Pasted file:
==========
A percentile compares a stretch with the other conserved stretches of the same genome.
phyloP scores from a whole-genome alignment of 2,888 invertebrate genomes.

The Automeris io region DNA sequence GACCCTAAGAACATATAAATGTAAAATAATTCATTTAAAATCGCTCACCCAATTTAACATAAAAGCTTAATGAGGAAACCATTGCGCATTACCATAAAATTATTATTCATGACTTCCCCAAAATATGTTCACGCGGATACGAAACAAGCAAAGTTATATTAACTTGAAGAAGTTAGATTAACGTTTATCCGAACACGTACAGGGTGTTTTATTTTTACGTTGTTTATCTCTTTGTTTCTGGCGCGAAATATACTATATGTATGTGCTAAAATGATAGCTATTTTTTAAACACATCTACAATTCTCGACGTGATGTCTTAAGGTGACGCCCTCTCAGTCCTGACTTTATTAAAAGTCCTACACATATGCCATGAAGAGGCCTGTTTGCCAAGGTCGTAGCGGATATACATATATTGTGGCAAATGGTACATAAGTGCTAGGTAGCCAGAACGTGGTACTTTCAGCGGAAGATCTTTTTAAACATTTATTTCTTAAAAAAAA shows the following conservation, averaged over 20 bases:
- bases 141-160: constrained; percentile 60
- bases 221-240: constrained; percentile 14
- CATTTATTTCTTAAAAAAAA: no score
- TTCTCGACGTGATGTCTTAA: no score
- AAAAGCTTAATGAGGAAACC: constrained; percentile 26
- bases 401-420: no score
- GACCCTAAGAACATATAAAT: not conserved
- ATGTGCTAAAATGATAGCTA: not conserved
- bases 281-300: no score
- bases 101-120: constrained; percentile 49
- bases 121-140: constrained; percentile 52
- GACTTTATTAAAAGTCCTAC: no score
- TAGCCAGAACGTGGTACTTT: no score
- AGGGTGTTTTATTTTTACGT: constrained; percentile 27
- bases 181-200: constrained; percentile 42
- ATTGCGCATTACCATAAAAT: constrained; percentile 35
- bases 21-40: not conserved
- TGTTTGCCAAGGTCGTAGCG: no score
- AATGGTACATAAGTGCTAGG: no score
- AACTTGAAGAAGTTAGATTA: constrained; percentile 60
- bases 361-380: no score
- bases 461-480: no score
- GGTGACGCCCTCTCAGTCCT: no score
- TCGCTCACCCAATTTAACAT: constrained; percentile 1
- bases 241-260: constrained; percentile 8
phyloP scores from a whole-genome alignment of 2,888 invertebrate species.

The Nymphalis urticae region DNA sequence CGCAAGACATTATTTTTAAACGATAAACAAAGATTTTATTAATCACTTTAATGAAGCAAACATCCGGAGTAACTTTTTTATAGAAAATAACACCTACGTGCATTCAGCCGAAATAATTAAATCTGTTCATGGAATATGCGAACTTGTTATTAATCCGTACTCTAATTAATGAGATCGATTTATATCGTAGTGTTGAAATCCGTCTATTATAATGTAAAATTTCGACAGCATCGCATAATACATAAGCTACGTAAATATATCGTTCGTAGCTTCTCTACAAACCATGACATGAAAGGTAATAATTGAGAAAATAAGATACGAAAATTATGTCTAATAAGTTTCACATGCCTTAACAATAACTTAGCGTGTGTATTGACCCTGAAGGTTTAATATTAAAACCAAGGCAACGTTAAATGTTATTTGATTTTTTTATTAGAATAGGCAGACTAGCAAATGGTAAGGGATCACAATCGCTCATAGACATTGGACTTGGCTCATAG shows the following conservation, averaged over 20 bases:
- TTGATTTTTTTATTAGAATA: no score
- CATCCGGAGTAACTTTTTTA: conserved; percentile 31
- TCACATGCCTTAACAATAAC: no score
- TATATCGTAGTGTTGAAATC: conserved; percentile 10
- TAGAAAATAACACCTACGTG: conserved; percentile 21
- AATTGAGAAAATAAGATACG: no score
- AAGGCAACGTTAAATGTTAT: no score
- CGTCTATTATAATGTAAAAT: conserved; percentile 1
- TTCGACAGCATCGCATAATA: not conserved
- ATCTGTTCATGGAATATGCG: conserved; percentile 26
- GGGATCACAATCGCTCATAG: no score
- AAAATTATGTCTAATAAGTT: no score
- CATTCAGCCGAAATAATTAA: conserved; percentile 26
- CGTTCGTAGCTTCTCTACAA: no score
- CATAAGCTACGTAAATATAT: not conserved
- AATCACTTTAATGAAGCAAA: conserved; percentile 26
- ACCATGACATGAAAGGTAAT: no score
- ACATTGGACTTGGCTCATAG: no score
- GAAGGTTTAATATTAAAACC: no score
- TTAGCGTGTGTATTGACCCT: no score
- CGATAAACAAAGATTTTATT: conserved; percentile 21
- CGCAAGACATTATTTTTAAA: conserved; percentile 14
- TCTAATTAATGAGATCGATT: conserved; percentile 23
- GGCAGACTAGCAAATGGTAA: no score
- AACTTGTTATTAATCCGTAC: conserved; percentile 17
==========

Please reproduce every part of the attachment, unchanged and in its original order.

A percentile compares a stretch with the other conserved stretches of the same genome.
phyloP scores from a whole-genome alignment of 2,888 invertebrate genomes.

The Automeris io region DNA sequence GACCCTAAGAACATATAAATGTAAAATAATTCATTTAAAATCGCTCACCCAATTTAACATAAAAGCTTAATGAGGAAACCATTGCGCATTACCATAAAATTATTATTCATGACTTCCCCAAAATATGTTCACGCGGATACGAAACAAGCAAAGTTATATTAACTTGAAGAAGTTAGATTAACGTTTATCCGAACACGTACAGGGTGTTTTATTTTTACGTTGTTTATCTCTTTGTTTCTGGCGCGAAATATACTATATGTATGTGCTAAAATGATAGCTATTTTTTAAACACATCTACAATTCTCGACGTGATGTCTTAAGGTGACGCCCTCTCAGTCCTGACTTTATTAAAAGTCCTACACATATGCCATGAAGAGGCCTGTTTGCCAAGGTCGTAGCGGATATACATATATTGTGGCAAATGGTACATAAGTGCTAGGTAGCCAGAACGTGGTACTTTCAGCGGAAGATCTTTTTAAACATTTATTTCTTAAAAAAAA shows the following conservation, averaged over 20 bases:
- bases 141-160: constrained; percentile 60
- bases 221-240: constrained; percentile 14
- CATTTATTTCTTAAAAAAAA: no score
- TTCTCGACGTGATGTCTTAA: no score
- AAAAGCTTAATGAGGAAACC: constrained; percentile 26
- bases 401-420: no score
- GACCCTAAGAACATATAAAT: not conserved
- ATGTGCTAAAATGATAGCTA: not conserved
- bases 281-300: no score
- bases 101-120: constrained; percentile 49
- bases 121-140: constrained; percentile 52
- GACTTTATTAAAAGTCCTAC: no score
- TAGCCAGAACGTGGTACTTT: no score
- AGGGTGTTTTATTTTTACGT: constrained; percentile 27
- bases 181-200: constrained; percentile 42
- ATTGCGCATTACCATAAAAT: constrained; percentile 35
- bases 21-40: not conserved
- TGTTTGCCAAGGTCGTAGCG: no score
- AATGGTACATAAGTGCTAGG: no score
- AACTTGAAGAAGTTAGATTA: constrained; percentile 60
- bases 361-380: no score
- bases 461-480: no score
- GGTGACGCCCTCTCAGTCCT: no score
- TCGCTCACCCAATTTAACAT: constrained; percentile 1
- bases 241-260: constrained; percentile 8
phyloP scores from a whole-genome alignment of 2,888 invertebrate species.

The Nymphalis urticae region DNA sequence CGCAAGACATTATTTTTAAACGATAAACAAAGATTTTATTAATCACTTTAATGAAGCAAACATCCGGAGTAACTTTTTTATAGAAAATAACACCTACGTGCATTCAGCCGAAATAATTAAATCTGTTCATGGAATATGCGAACTTGTTATTAATCCGTACTCTAATTAATGAGATCGATTTATATCGTAGTGTTGAAATCCGTCTATTATAATGTAAAATTTCGACAGCATCGCATAATACATAAGCTACGTAAATATATCGTTCGTAGCTTCTCTACAAACCATGACATGAAAGGTAATAATTGAGAAAATAAGATACGAAAATTATGTCTAATAAGTTTCACATGCCTTAACAATAACTTAGCGTGTGTATTGACCCTGAAGGTTTAATATTAAAACCAAGGCAACGTTAAATGTTATTTGATTTTTTTATTAGAATAGGCAGACTAGCAAATGGTAAGGGATCACAATCGCTCATAGACATTGGACTTGGCTCATAG shows the following conservation, averaged over 20 bases:
- TTGATTTTTTTATTAGAATA: no score
- CATCCGGAGTAACTTTTTTA: conserved; percentile 31
- TCACATGCCTTAACAATAAC: no score
- TATATCGTAGTGTTGAAATC: conserved; percentile 10
- TAGAAAATAACACCTACGTG: conserved; percentile 21
- AATTGAGAAAATAAGATACG: no score
- AAGGCAACGTTAAATGTTAT: no score
- CGTCTATTATAATGTAAAAT: conserved; percentile 1
- TTCGACAGCATCGCATAATA: not conserved
- ATCTGTTCATGGAATATGCG: conserved; percentile 26
- GGGATCACAATCGCTCATAG: no score
- AAAATTATGTCTAATAAGTT: no score
- CATTCAGCCGAAATAATTAA: conserved; percentile 26
- CGTTCGTAGCTTCTCTACAA: no score
- CATAAGCTACGTAAATATAT: not conserved
- AATCACTTTAATGAAGCAAA: conserved; percentile 26
- ACCATGACATGAAAGGTAAT: no score
- ACATTGGACTTGGCTCATAG: no score
- GAAGGTTTAATATTAAAACC: no score
- TTAGCGTGTGTATTGACCCT: no score
- CGATAAACAAAGATTTTATT: conserved; percentile 21
- CGCAAGACATTATTTTTAAA: conserved; percentile 14
- TCTAATTAATGAGATCGATT: conserved; percentile 23
- GGCAGACTAGCAAATGGTAA: no score
- AACTTGTTATTAATCCGTAC: conserved; percentile 17